Selected Publications, Exhibitions & Presentations
Recent research dissemination from members of the CSALT lab on topics related to materiality and fabrication and other areas of research currently underway at the lab.
Husic, S. and S. Boyle (2022). “Research Creation and Materiality: making with 3D printing and Ultra-High-Performance Concrete.” Empower: Association of Collegiate Schools of Architecture 110th Annual Meeting Conference Proceedings article (2022 Acceptance rate 24%, Double-blind peer review)
Keywords: Research Creation, Digitally-Assisted Craft, Materiality.
Abstract: Research creation opens opportunities to explore the
evolving understanding of materiality in a world seemingly split between hand-craft and digital design and fabrication. This project explores 3D printing of ultra-high performance concrete through a series of material exercises in the creation of a chair to interrogate how materiality might be evolving.
Boyle, S. and K. Washco, (2021) “Thinking/Making With.” Uncommon Senses III Conference, Concordia Centre for Sensory Studies, Concordia University, Montreal, QC. Online, May 6 - 9, 2021.
Keywords: Materiality, Senses, Architectural Tools
Abstract: This presentation explores the concept of “thinking/making with” versus “thinking about” materiality as a multisensory process engaging the body, as a way of knowing history. In particular, we will deal with architectural tools for drawing and how they can affect our imagination and process of drawing by looking at four historic artifacts: gesso panels, charcoal and silver drawing pencils and bread erasers. These “instruments” create the basic set of tools that enable drawing. By looking to the 14th century artisans manual Il Libro dell’Arte by the Italian Cennino Cennini and his recipes for these elements, the authors reflect on how (re)making these tools and using them produced an opportunity to “think with” rather than “think about” the artifacts, producing a deeply sensory experience of drawing that brought into focus temporal and atmospheric dimensions of drawing not otherwise evident.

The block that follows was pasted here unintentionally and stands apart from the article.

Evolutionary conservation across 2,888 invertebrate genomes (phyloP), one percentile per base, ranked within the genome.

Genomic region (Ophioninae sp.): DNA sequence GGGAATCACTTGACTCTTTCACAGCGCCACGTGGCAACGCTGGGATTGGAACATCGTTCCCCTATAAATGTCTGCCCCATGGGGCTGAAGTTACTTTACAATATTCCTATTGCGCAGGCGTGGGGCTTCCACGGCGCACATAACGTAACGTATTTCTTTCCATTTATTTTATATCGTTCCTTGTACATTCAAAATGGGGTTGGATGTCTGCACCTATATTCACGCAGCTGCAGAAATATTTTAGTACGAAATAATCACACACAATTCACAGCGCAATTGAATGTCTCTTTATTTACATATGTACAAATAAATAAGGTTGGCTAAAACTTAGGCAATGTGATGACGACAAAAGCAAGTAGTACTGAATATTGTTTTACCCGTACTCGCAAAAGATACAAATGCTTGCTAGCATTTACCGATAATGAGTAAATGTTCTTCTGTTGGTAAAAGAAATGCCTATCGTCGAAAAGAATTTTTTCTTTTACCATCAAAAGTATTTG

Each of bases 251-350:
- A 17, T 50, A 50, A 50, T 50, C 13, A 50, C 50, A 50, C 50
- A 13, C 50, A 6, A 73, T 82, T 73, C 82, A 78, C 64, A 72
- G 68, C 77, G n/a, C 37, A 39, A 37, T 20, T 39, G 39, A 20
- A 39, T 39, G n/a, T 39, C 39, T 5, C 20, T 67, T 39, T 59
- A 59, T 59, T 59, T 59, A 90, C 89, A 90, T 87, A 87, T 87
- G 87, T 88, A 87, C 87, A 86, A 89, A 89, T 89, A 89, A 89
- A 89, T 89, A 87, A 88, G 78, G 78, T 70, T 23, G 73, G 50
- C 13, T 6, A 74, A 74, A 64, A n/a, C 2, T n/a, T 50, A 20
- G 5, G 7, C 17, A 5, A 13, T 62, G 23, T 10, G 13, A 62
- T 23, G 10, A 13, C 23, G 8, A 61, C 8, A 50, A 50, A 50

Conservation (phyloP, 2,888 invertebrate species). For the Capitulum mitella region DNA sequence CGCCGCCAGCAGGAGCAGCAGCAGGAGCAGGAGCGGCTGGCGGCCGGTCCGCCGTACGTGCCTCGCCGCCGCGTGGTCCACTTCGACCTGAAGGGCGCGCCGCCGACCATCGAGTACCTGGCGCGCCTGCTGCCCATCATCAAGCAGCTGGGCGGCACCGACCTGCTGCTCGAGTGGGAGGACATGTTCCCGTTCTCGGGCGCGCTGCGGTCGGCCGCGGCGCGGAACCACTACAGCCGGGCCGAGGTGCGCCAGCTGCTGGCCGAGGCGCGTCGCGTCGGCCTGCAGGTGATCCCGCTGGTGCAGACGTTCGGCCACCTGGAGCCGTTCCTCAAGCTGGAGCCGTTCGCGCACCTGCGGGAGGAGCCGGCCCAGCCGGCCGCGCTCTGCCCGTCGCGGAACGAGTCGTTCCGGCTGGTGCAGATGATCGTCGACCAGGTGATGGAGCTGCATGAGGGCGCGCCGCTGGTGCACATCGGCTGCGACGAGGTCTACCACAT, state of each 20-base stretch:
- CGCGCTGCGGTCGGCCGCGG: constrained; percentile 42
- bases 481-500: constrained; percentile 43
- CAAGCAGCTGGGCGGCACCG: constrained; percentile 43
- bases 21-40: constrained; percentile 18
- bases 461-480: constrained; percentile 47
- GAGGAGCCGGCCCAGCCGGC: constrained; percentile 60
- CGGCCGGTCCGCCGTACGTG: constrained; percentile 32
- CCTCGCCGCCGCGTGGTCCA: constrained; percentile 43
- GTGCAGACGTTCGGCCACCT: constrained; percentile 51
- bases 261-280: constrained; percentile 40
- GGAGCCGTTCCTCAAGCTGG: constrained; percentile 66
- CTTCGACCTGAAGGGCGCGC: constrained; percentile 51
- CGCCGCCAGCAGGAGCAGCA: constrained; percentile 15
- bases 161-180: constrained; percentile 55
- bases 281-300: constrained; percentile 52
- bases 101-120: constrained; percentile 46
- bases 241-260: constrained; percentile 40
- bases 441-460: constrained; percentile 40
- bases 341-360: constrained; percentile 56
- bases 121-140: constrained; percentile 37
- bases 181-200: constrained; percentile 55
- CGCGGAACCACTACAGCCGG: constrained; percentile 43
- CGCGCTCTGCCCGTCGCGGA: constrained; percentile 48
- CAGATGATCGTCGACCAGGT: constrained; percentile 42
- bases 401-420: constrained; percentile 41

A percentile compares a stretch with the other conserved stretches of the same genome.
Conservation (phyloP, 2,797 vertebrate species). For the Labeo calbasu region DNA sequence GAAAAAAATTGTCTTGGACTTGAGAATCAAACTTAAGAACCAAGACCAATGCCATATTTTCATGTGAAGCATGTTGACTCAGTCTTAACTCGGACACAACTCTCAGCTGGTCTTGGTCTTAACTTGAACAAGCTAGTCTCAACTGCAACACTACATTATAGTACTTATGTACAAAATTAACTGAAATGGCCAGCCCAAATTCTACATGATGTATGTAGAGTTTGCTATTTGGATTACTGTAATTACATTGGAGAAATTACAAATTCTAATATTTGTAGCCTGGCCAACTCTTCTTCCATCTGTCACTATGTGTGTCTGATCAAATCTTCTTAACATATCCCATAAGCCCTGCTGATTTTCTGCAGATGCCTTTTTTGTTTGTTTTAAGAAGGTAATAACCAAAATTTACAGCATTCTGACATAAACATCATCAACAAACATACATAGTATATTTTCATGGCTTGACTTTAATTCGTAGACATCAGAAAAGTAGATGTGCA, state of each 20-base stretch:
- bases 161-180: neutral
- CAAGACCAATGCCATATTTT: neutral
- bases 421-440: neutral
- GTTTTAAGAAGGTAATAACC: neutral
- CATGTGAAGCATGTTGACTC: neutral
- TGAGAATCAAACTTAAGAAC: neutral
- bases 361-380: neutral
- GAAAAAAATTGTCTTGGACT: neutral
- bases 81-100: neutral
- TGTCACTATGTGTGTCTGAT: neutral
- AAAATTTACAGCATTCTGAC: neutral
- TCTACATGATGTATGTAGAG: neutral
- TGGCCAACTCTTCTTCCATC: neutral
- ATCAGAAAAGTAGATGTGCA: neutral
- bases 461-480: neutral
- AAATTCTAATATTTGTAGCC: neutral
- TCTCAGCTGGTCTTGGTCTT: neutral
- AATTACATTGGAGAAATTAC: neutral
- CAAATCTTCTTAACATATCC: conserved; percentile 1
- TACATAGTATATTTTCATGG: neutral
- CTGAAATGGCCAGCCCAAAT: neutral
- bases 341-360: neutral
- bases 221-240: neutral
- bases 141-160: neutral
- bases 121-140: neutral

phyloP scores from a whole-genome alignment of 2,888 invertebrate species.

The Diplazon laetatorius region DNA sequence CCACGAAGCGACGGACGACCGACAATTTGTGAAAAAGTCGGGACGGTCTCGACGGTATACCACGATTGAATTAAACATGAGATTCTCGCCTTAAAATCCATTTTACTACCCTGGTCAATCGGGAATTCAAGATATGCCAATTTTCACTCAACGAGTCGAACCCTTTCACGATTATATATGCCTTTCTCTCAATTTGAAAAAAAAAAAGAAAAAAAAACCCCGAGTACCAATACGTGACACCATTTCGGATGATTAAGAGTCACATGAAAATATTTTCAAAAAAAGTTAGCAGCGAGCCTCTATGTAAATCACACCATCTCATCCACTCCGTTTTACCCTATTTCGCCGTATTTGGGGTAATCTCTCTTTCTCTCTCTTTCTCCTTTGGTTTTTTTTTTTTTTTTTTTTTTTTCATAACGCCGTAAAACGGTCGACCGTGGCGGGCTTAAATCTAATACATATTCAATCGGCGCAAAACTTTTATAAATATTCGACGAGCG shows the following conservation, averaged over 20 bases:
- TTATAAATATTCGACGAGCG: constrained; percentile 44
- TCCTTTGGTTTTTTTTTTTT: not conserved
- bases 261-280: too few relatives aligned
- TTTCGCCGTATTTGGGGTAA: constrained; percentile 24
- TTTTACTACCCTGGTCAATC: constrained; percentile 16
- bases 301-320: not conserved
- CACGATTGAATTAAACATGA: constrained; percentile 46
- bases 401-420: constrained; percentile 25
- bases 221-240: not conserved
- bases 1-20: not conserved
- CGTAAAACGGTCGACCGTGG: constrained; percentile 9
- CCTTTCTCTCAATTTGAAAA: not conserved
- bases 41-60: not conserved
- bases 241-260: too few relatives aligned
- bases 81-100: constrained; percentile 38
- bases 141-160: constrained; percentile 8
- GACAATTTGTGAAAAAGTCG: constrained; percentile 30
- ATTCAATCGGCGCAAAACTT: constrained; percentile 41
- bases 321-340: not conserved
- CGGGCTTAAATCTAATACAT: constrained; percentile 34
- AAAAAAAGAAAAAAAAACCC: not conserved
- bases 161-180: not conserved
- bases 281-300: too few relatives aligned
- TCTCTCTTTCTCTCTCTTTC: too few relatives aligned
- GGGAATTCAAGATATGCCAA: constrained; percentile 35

Hacker, J. and S. Boyle (2020). “Tall Wood, Thin Concrete.” October 1, 2020, Carbon + Materials plenary session, Intersections: Research Conference: Carbon, Association of Collegiate Schools of Architecture/American Institute of Architects Conference. Sept. 30 - Oct. 2, 2020.
Keywords: UHPC, Mass Timber, Comprehensive Studio, 3D Printing, Digital Fabrication
Abstract: This paper illustrates how a graduate design studio can seek out an innovative and comprehensive design process, while simultaneously addressing two current crises in the architectural profession: 1) A perceived disconnect between the abstraction of design education and the realities of practice; and, 2) The critically time sensitive imperative of transforming ecological practices in building materials and building energy consumption.
Boyle, S (2020). Fragrant Walls and the Table of Delight: Sensory (re)construction as a way of knowing, the case of Thornbury Castle, 1508-21. PhD thesis, Concordia University, Montreal, QC.
Keywords: Reconstruction, Materiality, Senses, Artisanal Knowledge
Abstract: Framed by the 13 years that Thornbury Castle functioned as a construction site, this dissertation approaches the building as an epistemic site – a place that informs and is informed by the continual process of making by masons, carpenters cooks, gardeners, painters, tailors alongside the family that lived there. The project reconstructs the work in three layers over the course of three chapters, with each chapter building one upon the next. In Chapter 1, I reconstruct the site setting using works of the pen - historical texts, notes, letters, chronicles and drawings. In Chapter 2, I use that setting to reconstruct several epistemic objects in the world of the early modern artisan and reveal their interconnections, including practices, materials and tools that demonstrate trading zones between them. In Chapter 3, I scaffold the two previous chapters to reconstruct practices which I then use to create a series of projective sensory (re)constructions captured in “fragrant walls” and a “table of delight.” The form of each project reveals the process and wit (an archaic term for the senses) which I share with the artisans of the early 16th century and include edibles in the form of sotelties (or entremets) to be consumed at the dissertation defense.